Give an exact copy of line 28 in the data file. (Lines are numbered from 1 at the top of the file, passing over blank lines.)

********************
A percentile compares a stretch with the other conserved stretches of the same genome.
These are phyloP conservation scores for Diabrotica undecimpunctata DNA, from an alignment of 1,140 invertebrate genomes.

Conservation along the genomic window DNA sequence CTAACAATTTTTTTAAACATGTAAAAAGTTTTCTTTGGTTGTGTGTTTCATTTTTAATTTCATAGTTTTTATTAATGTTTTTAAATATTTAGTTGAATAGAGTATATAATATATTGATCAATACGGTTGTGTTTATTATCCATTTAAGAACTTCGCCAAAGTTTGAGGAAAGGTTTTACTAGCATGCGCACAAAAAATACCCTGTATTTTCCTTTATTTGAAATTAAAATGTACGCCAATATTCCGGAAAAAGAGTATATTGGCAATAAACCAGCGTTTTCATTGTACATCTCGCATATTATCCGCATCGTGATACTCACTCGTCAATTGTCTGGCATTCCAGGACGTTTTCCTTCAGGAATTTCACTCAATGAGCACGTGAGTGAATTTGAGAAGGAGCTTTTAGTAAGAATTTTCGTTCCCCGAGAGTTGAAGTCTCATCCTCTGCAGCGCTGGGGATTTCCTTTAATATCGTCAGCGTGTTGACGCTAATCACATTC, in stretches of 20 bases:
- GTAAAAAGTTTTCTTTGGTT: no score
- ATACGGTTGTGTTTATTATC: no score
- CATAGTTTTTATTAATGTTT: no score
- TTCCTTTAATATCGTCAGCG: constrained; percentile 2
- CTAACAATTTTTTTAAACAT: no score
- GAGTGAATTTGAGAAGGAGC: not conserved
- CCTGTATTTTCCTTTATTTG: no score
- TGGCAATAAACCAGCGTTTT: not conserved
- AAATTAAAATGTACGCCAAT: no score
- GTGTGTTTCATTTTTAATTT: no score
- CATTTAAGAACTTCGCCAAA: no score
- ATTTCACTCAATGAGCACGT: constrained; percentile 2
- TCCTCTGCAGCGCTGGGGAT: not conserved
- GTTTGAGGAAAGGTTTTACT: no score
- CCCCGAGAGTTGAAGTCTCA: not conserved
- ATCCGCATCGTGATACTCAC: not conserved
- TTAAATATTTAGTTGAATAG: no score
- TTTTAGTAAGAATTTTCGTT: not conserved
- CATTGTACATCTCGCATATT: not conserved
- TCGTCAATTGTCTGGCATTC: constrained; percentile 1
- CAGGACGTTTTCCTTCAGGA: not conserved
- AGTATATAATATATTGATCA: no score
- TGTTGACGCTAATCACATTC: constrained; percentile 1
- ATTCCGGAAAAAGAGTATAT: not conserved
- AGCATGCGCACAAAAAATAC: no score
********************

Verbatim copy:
- AGCATGCGCACAAAAAATAC: no score